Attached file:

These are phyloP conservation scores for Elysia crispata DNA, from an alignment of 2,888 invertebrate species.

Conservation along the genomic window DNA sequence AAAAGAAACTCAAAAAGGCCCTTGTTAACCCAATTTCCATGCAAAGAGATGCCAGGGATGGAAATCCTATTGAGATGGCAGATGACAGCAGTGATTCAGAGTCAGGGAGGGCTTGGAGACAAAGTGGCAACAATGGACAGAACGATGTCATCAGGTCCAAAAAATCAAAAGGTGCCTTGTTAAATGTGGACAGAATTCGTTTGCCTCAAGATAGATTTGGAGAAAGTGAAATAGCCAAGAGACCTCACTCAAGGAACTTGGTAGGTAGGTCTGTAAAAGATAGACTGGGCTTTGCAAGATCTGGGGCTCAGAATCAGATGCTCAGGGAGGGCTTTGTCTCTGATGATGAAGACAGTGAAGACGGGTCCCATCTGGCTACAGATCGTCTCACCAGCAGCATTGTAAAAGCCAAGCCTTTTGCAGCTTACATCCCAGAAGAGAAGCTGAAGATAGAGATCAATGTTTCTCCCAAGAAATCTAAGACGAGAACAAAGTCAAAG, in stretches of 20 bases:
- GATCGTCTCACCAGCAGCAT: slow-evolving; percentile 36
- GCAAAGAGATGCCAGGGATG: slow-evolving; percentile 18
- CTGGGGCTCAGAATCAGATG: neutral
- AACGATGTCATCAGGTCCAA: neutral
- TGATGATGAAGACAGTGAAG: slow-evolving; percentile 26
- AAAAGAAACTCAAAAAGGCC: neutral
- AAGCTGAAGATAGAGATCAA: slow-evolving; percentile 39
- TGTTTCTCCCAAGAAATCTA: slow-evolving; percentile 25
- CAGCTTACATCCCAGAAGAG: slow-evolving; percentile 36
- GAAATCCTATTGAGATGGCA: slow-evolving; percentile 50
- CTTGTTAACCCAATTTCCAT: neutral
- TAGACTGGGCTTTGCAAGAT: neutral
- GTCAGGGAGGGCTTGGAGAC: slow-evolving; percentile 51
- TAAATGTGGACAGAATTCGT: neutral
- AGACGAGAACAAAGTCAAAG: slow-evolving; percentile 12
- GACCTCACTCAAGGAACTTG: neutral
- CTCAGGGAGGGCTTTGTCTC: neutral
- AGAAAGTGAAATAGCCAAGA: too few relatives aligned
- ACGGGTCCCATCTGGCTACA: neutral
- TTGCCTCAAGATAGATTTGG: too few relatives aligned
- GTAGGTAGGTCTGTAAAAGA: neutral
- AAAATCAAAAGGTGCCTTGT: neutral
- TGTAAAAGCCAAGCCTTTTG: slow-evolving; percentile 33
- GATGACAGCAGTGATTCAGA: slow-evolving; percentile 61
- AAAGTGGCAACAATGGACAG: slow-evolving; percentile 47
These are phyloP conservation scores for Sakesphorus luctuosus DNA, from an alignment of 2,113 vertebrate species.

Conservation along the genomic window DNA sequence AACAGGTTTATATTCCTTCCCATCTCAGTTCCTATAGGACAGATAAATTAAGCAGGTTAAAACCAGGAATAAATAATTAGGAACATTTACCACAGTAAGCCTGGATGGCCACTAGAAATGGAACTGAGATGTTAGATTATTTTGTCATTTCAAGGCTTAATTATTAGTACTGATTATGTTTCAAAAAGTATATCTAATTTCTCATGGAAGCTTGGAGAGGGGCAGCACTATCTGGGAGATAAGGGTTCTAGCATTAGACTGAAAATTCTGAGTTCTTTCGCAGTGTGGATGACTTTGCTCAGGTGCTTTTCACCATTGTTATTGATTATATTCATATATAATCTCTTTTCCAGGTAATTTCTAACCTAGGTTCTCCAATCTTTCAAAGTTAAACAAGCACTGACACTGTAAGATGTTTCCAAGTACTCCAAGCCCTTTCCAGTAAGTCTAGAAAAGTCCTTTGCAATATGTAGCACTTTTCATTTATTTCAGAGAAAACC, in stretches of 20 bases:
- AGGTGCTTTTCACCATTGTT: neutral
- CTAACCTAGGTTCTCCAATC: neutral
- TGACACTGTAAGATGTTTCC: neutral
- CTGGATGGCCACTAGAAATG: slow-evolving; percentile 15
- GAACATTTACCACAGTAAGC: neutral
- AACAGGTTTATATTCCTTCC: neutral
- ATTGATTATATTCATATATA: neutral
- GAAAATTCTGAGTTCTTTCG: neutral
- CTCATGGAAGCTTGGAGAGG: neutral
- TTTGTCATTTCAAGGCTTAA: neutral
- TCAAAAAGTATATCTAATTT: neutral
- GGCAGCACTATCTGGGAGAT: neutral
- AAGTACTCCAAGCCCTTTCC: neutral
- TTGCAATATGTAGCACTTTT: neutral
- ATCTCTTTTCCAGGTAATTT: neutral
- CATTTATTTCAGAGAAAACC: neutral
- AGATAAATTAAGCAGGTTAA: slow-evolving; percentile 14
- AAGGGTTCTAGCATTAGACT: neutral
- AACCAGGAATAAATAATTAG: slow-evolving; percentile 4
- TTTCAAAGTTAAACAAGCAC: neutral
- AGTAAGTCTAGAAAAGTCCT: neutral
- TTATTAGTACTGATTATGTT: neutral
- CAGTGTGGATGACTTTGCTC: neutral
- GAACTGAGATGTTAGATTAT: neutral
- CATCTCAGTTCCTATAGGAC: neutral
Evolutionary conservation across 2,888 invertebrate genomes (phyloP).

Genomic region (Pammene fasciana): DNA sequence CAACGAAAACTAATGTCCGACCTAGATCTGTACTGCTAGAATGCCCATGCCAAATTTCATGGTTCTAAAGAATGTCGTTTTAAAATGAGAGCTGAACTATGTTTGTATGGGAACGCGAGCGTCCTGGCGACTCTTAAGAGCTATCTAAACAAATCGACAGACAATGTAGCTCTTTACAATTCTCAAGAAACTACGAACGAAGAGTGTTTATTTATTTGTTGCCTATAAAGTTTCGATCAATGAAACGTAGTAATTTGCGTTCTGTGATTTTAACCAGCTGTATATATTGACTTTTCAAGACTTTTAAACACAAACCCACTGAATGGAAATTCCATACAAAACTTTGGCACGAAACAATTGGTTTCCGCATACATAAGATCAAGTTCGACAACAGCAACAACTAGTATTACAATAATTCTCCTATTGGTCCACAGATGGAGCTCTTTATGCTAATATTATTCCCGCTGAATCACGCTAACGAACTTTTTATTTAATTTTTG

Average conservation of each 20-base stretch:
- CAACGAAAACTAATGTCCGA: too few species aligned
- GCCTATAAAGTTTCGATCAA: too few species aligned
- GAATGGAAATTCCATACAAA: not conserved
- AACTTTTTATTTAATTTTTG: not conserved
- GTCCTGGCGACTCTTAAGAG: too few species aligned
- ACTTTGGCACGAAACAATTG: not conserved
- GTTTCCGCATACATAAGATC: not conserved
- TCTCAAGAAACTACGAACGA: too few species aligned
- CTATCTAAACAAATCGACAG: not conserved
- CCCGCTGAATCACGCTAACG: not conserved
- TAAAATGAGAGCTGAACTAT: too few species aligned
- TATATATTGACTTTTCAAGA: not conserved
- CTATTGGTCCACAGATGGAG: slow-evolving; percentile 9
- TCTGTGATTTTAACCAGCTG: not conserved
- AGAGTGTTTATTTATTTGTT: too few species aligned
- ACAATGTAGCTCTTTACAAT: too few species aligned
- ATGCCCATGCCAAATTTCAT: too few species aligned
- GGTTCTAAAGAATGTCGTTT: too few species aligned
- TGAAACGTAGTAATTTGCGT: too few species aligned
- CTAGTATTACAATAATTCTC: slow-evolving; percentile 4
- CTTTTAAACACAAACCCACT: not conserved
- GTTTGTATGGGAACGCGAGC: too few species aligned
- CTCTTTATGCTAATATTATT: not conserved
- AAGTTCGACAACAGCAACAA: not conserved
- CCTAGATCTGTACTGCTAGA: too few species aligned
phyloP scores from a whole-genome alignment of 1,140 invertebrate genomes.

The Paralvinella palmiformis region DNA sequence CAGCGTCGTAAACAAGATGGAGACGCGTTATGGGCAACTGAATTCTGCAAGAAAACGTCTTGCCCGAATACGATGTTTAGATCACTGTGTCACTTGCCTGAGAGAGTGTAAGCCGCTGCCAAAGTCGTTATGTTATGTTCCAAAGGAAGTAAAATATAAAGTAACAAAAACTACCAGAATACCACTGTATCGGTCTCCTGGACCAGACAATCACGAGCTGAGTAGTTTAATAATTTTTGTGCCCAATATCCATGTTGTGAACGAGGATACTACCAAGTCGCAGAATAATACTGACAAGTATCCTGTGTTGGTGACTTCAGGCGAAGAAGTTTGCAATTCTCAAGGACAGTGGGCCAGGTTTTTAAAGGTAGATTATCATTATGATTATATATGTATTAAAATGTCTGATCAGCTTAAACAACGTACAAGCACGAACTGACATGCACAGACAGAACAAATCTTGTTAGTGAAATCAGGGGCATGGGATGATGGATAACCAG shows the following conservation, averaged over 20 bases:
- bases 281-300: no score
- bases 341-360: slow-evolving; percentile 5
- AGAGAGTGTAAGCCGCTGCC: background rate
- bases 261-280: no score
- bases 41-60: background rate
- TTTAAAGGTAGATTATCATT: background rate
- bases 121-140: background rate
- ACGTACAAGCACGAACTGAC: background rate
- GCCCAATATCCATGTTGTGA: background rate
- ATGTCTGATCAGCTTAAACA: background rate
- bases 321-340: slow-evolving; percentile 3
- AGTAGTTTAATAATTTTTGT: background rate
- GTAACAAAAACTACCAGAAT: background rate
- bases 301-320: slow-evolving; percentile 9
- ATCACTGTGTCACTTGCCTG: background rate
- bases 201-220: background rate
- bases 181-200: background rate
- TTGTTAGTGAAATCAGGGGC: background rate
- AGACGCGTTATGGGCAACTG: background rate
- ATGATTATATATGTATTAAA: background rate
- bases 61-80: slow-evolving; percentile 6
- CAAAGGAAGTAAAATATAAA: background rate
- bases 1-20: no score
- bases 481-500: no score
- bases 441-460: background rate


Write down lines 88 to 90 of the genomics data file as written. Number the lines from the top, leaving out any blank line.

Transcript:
- bases 261-280: no score
- bases 41-60: background rate
- TTTAAAGGTAGATTATCATT: background rate